Things we learned during the Cardinals’ dominant Week 1 win vs. Titans
Storylines were abundant in the Arizona Cardinals’ season-opening win over the Tennessee Titans on Sunday.
Arizona was in control from start to finish, limiting a high-powered Titans offense in a 38-13 beatdown in Tennessee.
It was only the first game of the season, but there were quite a few takeaways from Arizona’s first victory of 2021.
A look at what we learned about Arizona after Week 1:
The defense looks legit, starting with Chandler Jones
While the Cardinals offense gained steam as the game went on, Arizona’s defense was the biggest positive to come out of Sunday’s win.
Holding Titans running back Derrick Henry to 58 yards and no touchdowns, the Cardinals slammed the door shut on Tennessee’s game plan.
An ineffective Henry doesn’t bode well for a team that breads its butter in the play-action game.
J.J. Watt, while he didn’t have a sack, was big in pressuring Tannehill. Chandler Jones’ five-sack outing speaks for itself.
The defensive line’s pressure allowed the Cardinals’ cornerbacks to settle in, too. Rookie Marco Wilson looked like he had been there before, Robert Alford played with confidence and Byron Murphy was flying all over the field.
“Yeah, we talk about starting fast,” Kingsbury said after the win. “I think more than anything as a team, when they play from ahead they can pound you and really put you in a tough situation. So we did exactly what we wanted to, particularly defensively, starting things fast, getting them off the field, and putting pressure on them.”
Early penalties something to watch
The Cardinals’ offense put up five touchdowns on Sunday, but it wasn’t without its hold-your-breath moment early on.
Arizona’s first drive ended with a 34-yard field goal from Matt Prater but was shaping up to be so much more. The biggest problem? Penalties.
The Cardinals were plagued by penalties all last season, so much so that it was a major point of emphasis this offseason. Arizona made it a point to get better in that area, calling in referees to give the dos and don’ts over training camp.
But of the offense’s first 10 snaps, Arizona was dinged with two holding calls, an illegal man downfield and a false start within the first five minutes of play.
Luckily for the Cardinals, they settled down and played much cleaner football the rest of the way, with four penalties to show over the rest of the game.
The question is, can they come out the gates in Week 2 less sloppy?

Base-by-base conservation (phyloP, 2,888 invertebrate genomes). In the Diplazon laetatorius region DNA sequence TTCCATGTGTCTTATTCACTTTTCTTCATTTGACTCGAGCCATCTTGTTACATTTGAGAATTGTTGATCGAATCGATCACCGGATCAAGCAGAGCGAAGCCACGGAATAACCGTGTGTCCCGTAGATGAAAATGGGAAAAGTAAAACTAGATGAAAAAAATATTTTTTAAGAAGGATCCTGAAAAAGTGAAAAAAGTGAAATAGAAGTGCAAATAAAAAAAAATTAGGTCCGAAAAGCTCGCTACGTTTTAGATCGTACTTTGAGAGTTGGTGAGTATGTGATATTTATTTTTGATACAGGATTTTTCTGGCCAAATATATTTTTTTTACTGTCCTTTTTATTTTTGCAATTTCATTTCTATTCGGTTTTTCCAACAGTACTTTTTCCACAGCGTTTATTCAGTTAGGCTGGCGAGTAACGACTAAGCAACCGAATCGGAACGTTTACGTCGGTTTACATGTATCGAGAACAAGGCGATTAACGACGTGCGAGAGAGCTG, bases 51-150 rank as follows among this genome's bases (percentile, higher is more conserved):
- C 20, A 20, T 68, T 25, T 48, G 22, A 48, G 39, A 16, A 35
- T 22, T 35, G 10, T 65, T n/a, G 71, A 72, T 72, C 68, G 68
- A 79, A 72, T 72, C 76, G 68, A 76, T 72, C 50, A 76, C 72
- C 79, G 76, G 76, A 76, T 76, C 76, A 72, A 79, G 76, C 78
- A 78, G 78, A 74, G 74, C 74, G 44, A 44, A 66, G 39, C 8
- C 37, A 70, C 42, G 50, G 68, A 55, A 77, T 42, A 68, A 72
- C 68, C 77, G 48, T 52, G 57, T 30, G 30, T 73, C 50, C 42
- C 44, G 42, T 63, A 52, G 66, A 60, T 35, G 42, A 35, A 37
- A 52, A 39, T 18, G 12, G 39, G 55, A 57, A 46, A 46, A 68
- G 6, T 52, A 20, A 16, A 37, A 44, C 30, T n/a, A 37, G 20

Kyler Murray’s preseason play appears to be a non-factor
Quarterback Kyler Murray’s preseason snaps, or lack thereof, was a popular topic this year with so many wondering just how ready the signal caller would be come Week 1.
Once the yellow flags stopped raining down, Murray went to work, completing 21 of his 32 pass attempts for 289 yards and four touchdowns. He only ran the rock four times, but added 20 yards and a score.
There wasn’t much catch-up in finding a rhythm with his favorite targets, either, with DeAndre Hopkins and Christian Kirk combining for 153 yards and four touchdowns. All told, Murray spread the love between five pass catchers.
“I thought he did a great job of extending plays today, and he had some big-time checks on two touchdown throws,” Kingsbury said of Murray. “He was locked in, understood the game plan, and really executed well.”
Jordan Hicks is gonna have a big role
Part of what stood out with the defense Sunday was the personnel grouping among the linebacking corps.
Zaven Collins may be the starting MIKE linebacker, but that doesn’t mean Jordan Hicks is going to be a benchwarmer on the sideline.
Hicks was on the field more times than not in Tennessee, recording four tackles and providing a veteran presence in the middle.
Defensive coordinator said Hicks would have a big role with the defense this season and from the early returns, he’s not wrong.
Rondale Moore’s role appears to be all encompassing
With Eno Benjamin’s inactive status Sunday, rookie Rondale Moore was given full autonomy as the team’s sole returner in the special teams game on Sunday.
Moore recording one kick return and two punts, combining for 46 yards.
Offensively, the rookie was looked at five times, making four catches for 68 yards.
The only place he didn’t see a touch was in the ground game, but was still used in some play actions.
The moment wasn’t too big for Moore, who has shown steady growth since arriving for rookie minicamp in May.